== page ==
When I visited the Cathedral of Notre Dame in Paris a few years ago, I had an surprising experience of ambivalence. It was impossible to not be in awe of its beauty, but I couldn’t shake a feeling of disgust.
Everywhere I looked I recognized that the beauty before came at an immense cost. For every stone lifted, a field row was left untilled. For every window pane stained, a coat was left unwoven. The cost was paid by the poor, twice over. The first was the price paid directly in labor and taxes; the second was the opportunity cost incurred from using materials and exploiting labor that might have been used toward more essential ends. If everyone in Medieval Europe was wealthy and at ease there would be nothing to object to, but that wasn’t the case. The beauty of Notre Dame came at a cost, and it’s one that I find difficult to overlook.
The best justification that I can imagine is that the beauty displayed by a cathedral uplifts the spirit of everyone in a community. A noble thought. Alexander Pope wrote that the calling of tragedy is,
To wake the soul by tender strokes of art,
To raise the genius, and to mend the heart.
This, it seems, could be said of architecture as well, so also with literature, painting, or any of the arts. Art does a great service to us all, but the virtue of beautiful art doesn’t exempt artists and patrons from their more basic human call to be good. M.K. Gandhi said (although it may be an apocryphal attribution), “There’s no beauty in the finest cloth if it makes hunger and unhappiness.” Likewise, it’s hard for someone to appreciate the uplifting intention of a cathedral when his body is crushed with hunger and exhaustion.
Beauty and Goodness
I’ve concluded that I needn’t forget my ambivalence toward sublime cathedrals, powerful fortresses, castles, and châteaux. In fact, I ought to allow that internal conflict to flourish. It’s a conflict that rages between our aesthetic and our ethical sensitivities — between beauty and goodness, and it’s a conflict that we too often pass over unmarked.
I want to continue visiting the places that spark this conflict within me. It’s worth remembering again and again that something can be both beautiful and ethically depraved. Beauty can be wrought at a great human cost. It’s a lesson with significance more contemporary than the construction of Notre Dame.
In actual fact, I’m not interested in involving myself in a critique of Medieval architecture. I’m really concerned about today, but again, not merely with architectural practice. Rather, I’m concerned about the ethics of our beauty standards in general.
The Question of Ethics in Art
I’m not saying that I have a doctrine to follow to ensure that the art we make remains ethical, I’m only saying that in our creating and producing — whether artistic or otherwise — we should never forget our responsibilities to other people. I could never come up with an adequate definition of art, but I’m confident in saying that any definition should include the pursuit of goodness.
That’s not to say that art needs to represent good things to be good (I’m not so old-fashioned). Art is good by doing good; making us aware of suffering and confronting us with what’s terrible in the world is one of the many virtuous services that art can perform. Even ethically considered, tragedy is among the best art. Even the most horrific pieces can be both beautiful and good.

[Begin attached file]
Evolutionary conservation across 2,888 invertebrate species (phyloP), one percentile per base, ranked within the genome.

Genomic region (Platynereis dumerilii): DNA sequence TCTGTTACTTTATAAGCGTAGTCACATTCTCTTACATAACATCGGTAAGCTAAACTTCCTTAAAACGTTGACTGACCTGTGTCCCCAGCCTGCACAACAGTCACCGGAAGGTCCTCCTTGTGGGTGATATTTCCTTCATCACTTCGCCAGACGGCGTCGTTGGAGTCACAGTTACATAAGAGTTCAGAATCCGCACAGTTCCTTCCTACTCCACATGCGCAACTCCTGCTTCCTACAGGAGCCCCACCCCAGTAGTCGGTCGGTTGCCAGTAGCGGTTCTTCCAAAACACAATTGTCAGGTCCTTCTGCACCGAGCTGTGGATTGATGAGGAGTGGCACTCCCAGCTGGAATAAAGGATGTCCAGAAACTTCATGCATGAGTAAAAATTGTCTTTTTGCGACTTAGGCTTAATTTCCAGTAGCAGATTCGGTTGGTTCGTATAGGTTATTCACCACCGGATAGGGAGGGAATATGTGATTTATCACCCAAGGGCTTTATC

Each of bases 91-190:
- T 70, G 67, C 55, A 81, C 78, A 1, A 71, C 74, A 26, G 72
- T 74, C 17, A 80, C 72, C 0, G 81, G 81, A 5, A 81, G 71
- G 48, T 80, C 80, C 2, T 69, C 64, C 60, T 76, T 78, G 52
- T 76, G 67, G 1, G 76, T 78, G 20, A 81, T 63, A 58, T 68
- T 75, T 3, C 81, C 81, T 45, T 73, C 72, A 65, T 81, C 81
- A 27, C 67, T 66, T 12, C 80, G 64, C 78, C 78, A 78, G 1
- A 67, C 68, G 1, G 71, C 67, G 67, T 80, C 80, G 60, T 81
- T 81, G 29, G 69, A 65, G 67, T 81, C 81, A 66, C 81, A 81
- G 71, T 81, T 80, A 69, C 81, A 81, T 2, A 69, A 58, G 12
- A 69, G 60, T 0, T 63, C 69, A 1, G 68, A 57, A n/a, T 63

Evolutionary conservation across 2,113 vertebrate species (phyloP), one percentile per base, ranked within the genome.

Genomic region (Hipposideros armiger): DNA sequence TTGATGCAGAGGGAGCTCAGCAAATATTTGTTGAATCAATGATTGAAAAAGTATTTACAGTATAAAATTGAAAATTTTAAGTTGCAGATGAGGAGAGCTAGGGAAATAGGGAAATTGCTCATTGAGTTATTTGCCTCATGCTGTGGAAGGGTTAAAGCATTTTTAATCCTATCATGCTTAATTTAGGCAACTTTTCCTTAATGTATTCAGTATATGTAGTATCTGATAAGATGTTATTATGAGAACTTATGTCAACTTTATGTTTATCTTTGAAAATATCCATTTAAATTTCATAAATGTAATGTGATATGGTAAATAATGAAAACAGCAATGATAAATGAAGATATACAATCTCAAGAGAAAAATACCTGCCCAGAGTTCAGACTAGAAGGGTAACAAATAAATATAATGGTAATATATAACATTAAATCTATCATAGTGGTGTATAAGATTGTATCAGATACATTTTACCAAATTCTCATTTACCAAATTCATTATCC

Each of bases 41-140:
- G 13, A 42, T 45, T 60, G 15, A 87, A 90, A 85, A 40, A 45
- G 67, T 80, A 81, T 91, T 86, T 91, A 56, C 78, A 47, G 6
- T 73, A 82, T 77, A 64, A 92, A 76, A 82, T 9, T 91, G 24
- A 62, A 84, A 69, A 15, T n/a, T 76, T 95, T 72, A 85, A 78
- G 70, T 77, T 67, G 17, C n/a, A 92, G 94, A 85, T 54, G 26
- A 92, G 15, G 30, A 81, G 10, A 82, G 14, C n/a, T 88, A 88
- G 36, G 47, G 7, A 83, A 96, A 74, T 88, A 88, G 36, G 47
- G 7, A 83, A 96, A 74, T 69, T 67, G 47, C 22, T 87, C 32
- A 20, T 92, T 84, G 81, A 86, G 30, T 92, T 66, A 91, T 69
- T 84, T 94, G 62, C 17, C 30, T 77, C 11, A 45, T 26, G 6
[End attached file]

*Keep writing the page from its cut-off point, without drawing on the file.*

Neither am I arguing that art needs to be primarily concerned with actions and effects. But art can’t help but produce effects, and it can’t avoid acting on those who experience it. I’m arguing that we should remain mindful of what it does.
The Responsibility of Art
And certainly I’m not suggesting that I or anyone can assume the role of ethical arbiter in art. On the contrary, the moment we politicize or govern art is the moment we transform it into an instrument of power and ideology rather a conduit of ethical practice. Obviously what I’ve proscribed only truly succeeds in resolving the problem if we all agree on what’s good, which we don’t. But this actually concerns me less, at least for now.
The weighing and measuring can only be done by the artist himself. As long as we remember that what is beautiful — whether in nature, art, economy, or in other people — cannot help but involve itself, for better or for worse, in ethical questions. Crafting a standard of beauty that is also good and virtuous is a personal and individual responsibility. Both the beautiful and the good are ultimately mine and yours to discover or to determine. We each have to decide; that’s the weight of moral responsibility — it lies on my shoulders alone, and on yours.
Of course the problem remains: undoubtedly the architects of Notre Dame believed that what they were doing was good, righteous, even glorifying, while I consider it oppressive and abhorrent, though beautiful indeed. My values, thoroughly 21st century as they are, question their values. All we can do, then, is to keep asking the ethical question: is this good? — continuing until it’s a grand series of questions and finally a basic attitude from which we approach everything in life including our art.
This isn’t a guarantee that we’ll be good, but in lieu of being good with certainty let’s at least work to be better. I’m confident at least that the result will lead us in the right trajectory. It’s a modest proposal but weighty enough to keep us constantly occupied.